High-Risk Group: Obesity

Why should I care that I have a high-risk condition?

Obese individuals are at a much higher risk of developing a severe COVID-19 infection, leading to hospitalization and/or death.  Obese individuals are 3X more likely to be hospitalized, making up 30.2% of COVID-19 patients in the hospital in 2020 [3]. Obesity is linked to a weakened immune system, chronic inflammation, higher chances for blood clots, as well as other deadly comorbidities like diabetes and heart disease [1,2].  Obesity also affects the ability for ventilation to be successful while in the hospital, reducing chances of survival even further. Individuals with a BMI between 30-34.9 have a 36% increased chance for ventilation and individuals above a BMI of 45 have a 61% increased chance of death [4]. 

How does COVID-19 affect obese people?

SARS-CoV-2, the virus that causes what we know as COVID-19, is a respiratory virus.  While many viruses primarily infect the upper respiratory system (nose, mouth), SARS-CoV-2, can also infect the lower respiratory system (lungs), leading to pneumonia and/or acute respiratory distress syndrome (ARDS), which are deadly in and of themselves. Obese individuals may have reduced lung capacity making it even harder to oxygenate the body. Additionally, inflammation caused by COVID-19 and blood clots are attributed to multi-system organ damage. When hospitalized, obesity can make it harder for physicians to treat severe COVID-19. Ventilation or being laid prone are both tools physicians use to save patients, and become harder when a patient is obese [3,6]. 

What can I do?

There are plenty of ways to reduce your risk for COVID-19 infection including vigilant masking, hand washing, and social distancing. While all of these options help to prevent infection, vaccination is your best option when it comes to the extra protection your body needs it needs to fight off the virus if you do become infected. The Obesity Society has recognized the efficacy of vaccines for obese individuals as data shows that COVID-19 vaccines are 90%+ effective at preventing hospitalization and death [7].  Be proactive; vaccination is a vital step in protecting yourself when you have a high-risk health condition.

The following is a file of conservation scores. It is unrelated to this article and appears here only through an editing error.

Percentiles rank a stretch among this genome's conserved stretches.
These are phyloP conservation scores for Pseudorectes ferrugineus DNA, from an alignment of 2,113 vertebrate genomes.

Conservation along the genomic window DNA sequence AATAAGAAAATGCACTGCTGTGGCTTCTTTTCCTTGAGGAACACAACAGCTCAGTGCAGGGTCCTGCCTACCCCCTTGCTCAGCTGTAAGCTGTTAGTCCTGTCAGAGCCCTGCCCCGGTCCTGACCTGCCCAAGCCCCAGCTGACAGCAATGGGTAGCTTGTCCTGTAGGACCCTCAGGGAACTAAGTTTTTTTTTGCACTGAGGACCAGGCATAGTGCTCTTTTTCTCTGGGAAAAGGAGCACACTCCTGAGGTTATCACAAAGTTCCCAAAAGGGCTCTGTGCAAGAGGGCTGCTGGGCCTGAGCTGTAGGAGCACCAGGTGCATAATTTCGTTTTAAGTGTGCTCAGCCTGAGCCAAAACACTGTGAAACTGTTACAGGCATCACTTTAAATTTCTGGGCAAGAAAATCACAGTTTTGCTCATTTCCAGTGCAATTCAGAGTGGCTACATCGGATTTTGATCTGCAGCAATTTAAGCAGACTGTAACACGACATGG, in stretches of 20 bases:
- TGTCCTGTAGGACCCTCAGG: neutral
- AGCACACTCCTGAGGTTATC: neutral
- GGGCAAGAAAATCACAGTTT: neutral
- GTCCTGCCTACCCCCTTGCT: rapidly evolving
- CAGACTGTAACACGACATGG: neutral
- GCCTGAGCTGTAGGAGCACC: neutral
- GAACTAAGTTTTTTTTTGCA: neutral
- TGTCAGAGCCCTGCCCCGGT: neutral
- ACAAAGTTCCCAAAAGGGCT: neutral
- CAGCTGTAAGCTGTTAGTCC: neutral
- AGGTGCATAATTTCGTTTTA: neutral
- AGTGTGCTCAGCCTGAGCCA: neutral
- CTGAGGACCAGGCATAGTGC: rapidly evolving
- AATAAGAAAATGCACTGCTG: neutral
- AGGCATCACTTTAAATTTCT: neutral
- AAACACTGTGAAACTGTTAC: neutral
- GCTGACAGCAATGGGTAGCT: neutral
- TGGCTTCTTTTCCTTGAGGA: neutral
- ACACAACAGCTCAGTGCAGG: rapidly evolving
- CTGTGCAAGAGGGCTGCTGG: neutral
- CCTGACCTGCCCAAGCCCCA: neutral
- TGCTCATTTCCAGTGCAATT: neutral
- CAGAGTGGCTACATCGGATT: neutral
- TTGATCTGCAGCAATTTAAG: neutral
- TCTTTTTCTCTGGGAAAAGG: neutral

In addition, weight loss is something that individuals can work on to improve their overall health. Eating a healthy diet, engaging in regular physical activity, and getting enough sleep are all important steps to consider when developing healthy habits and improving your overall health.

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Citations:

  1. Shetye, Bharti. Covid-19 and Obesity: What Does it Mean For You? Obesity Action Coalition. Winter 2021.
  2. Demeulemeester F, de Punder K, van Heijningen M, van Doesburg F. Obesity as a Risk Factor for Severe COVID-19 and Complications: A Review. Cells. 2021;10(4):933. Published 2021 Apr 17. 
  3.  Center for Disease Control. Obesity, Race/Ethnicity, and COVID-19. Reviewed November 8, 2021.
  4.  Kuehn BM. More Severe Obesity Leads to More Severe COVID-19 in Study. JAMA. 2021;325(16):1603.
  5. Tay, M.Z., Poh, C.M., Rénia, L. et al. The trinity of COVID-19: immunity, inflammation and intervention. Nat Rev Immunol 20, 363–374 (2020). 
  6. MacMillan, Carrie. Obesity Emerges as Risk Factor for Severe COVID-19 Illness. Yale Medicine. August 10, 2020.
  7. Butsch WS, Hajduk A, Cardel MI, Donahoo WT, Kyle TK, Stanford FC, Zeltser LM, Kotz CM, Jastreboff AM. COVID-19 vaccines are effective in people with obesity: A position statement from The Obesity Society. Obesity (Silver Spring). 2021 Oct;29(10):1575-1579.